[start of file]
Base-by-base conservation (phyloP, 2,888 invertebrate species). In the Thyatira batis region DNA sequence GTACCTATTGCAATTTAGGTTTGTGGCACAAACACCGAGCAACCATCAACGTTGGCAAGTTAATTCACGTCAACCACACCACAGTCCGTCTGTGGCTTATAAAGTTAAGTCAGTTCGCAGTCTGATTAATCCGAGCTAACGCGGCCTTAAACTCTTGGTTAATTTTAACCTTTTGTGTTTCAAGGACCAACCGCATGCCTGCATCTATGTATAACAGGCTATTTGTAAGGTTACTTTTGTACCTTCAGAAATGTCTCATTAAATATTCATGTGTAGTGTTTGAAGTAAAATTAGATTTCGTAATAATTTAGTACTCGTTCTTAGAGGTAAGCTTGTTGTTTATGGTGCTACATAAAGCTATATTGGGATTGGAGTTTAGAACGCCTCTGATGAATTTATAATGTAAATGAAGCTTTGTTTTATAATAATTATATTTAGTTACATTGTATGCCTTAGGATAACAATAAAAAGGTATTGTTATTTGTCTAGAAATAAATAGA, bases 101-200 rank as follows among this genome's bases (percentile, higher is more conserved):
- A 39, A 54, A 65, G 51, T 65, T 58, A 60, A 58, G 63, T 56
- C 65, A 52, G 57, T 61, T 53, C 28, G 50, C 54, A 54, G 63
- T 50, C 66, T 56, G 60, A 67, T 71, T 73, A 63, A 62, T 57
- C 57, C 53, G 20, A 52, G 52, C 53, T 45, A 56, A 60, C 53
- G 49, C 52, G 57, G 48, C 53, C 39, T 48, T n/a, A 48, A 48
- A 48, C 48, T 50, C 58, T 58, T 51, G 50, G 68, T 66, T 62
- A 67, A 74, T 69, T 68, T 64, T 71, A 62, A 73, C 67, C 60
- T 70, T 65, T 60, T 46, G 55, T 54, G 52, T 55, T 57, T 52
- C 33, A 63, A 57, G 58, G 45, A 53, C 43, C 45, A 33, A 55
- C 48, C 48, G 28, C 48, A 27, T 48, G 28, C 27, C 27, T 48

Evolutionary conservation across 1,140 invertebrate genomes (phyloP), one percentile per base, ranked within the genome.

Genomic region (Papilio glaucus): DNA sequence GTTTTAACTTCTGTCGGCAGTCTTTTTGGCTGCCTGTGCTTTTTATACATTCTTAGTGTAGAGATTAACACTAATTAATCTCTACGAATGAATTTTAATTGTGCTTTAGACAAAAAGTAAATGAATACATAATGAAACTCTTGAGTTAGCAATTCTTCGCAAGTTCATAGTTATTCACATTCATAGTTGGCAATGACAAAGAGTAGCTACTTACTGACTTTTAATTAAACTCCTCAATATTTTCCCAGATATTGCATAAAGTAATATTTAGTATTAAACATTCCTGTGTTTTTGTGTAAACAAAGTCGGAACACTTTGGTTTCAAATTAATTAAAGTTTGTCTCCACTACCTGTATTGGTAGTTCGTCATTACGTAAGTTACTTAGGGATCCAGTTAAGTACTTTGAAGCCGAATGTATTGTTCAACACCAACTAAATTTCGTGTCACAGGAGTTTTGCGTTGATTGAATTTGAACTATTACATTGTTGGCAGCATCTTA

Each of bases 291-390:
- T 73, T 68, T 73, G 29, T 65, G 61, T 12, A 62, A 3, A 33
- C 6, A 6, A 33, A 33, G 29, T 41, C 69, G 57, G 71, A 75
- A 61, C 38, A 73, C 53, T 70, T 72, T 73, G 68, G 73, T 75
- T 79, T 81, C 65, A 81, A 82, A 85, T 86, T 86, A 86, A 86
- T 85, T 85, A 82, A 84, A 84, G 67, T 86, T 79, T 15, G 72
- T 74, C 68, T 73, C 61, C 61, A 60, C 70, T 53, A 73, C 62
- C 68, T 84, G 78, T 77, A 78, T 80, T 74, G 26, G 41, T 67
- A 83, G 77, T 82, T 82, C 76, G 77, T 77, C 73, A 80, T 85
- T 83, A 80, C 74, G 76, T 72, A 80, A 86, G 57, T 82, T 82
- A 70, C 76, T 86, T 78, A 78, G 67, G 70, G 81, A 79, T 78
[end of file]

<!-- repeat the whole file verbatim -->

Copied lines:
Base-by-base conservation (phyloP, 2,888 invertebrate species). In the Thyatira batis region DNA sequence GTACCTATTGCAATTTAGGTTTGTGGCACAAACACCGAGCAACCATCAACGTTGGCAAGTTAATTCACGTCAACCACACCACAGTCCGTCTGTGGCTTATAAAGTTAAGTCAGTTCGCAGTCTGATTAATCCGAGCTAACGCGGCCTTAAACTCTTGGTTAATTTTAACCTTTTGTGTTTCAAGGACCAACCGCATGCCTGCATCTATGTATAACAGGCTATTTGTAAGGTTACTTTTGTACCTTCAGAAATGTCTCATTAAATATTCATGTGTAGTGTTTGAAGTAAAATTAGATTTCGTAATAATTTAGTACTCGTTCTTAGAGGTAAGCTTGTTGTTTATGGTGCTACATAAAGCTATATTGGGATTGGAGTTTAGAACGCCTCTGATGAATTTATAATGTAAATGAAGCTTTGTTTTATAATAATTATATTTAGTTACATTGTATGCCTTAGGATAACAATAAAAAGGTATTGTTATTTGTCTAGAAATAAATAGA, bases 101-200 rank as follows among this genome's bases (percentile, higher is more conserved):
- A 39, A 54, A 65, G 51, T 65, T 58, A 60, A 58, G 63, T 56
- C 65, A 52, G 57, T 61, T 53, C 28, G 50, C 54, A 54, G 63
- T 50, C 66, T 56, G 60, A 67, T 71, T 73, A 63, A 62, T 57
- C 57, C 53, G 20, A 52, G 52, C 53, T 45, A 56, A 60, C 53
- G 49, C 52, G 57, G 48, C 53, C 39, T 48, T n/a, A 48, A 48
- A 48, C 48, T 50, C 58, T 58, T 51, G 50, G 68, T 66, T 62
- A 67, A 74, T 69, T 68, T 64, T 71, A 62, A 73, C 67, C 60
- T 70, T 65, T 60, T 46, G 55, T 54, G 52, T 55, T 57, T 52
- C 33, A 63, A 57, G 58, G 45, A 53, C 43, C 45, A 33, A 55
- C 48, C 48, G 28, C 48, A 27, T 48, G 28, C 27, C 27, T 48

Evolutionary conservation across 1,140 invertebrate genomes (phyloP), one percentile per base, ranked within the genome.

Genomic region (Papilio glaucus): DNA sequence GTTTTAACTTCTGTCGGCAGTCTTTTTGGCTGCCTGTGCTTTTTATACATTCTTAGTGTAGAGATTAACACTAATTAATCTCTACGAATGAATTTTAATTGTGCTTTAGACAAAAAGTAAATGAATACATAATGAAACTCTTGAGTTAGCAATTCTTCGCAAGTTCATAGTTATTCACATTCATAGTTGGCAATGACAAAGAGTAGCTACTTACTGACTTTTAATTAAACTCCTCAATATTTTCCCAGATATTGCATAAAGTAATATTTAGTATTAAACATTCCTGTGTTTTTGTGTAAACAAAGTCGGAACACTTTGGTTTCAAATTAATTAAAGTTTGTCTCCACTACCTGTATTGGTAGTTCGTCATTACGTAAGTTACTTAGGGATCCAGTTAAGTACTTTGAAGCCGAATGTATTGTTCAACACCAACTAAATTTCGTGTCACAGGAGTTTTGCGTTGATTGAATTTGAACTATTACATTGTTGGCAGCATCTTA

Each of bases 291-390:
- T 73, T 68, T 73, G 29, T 65, G 61, T 12, A 62, A 3, A 33
- C 6, A 6, A 33, A 33, G 29, T 41, C 69, G 57, G 71, A 75
- A 61, C 38, A 73, C 53, T 70, T 72, T 73, G 68, G 73, T 75
- T 79, T 81, C 65, A 81, A 82, A 85, T 86, T 86, A 86, A 86
- T 85, T 85, A 82, A 84, A 84, G 67, T 86, T 79, T 15, G 72
- T 74, C 68, T 73, C 61, C 61, A 60, C 70, T 53, A 73, C 62
- C 68, T 84, G 78, T 77, A 78, T 80, T 74, G 26, G 41, T 67
- A 83, G 77, T 82, T 82, C 76, G 77, T 77, C 73, A 80, T 85
- T 83, A 80, C 74, G 76, T 72, A 80, A 86, G 57, T 82, T 82
- A 70, C 76, T 86, T 78, A 78, G 67, G 70, G 81, A 79, T 78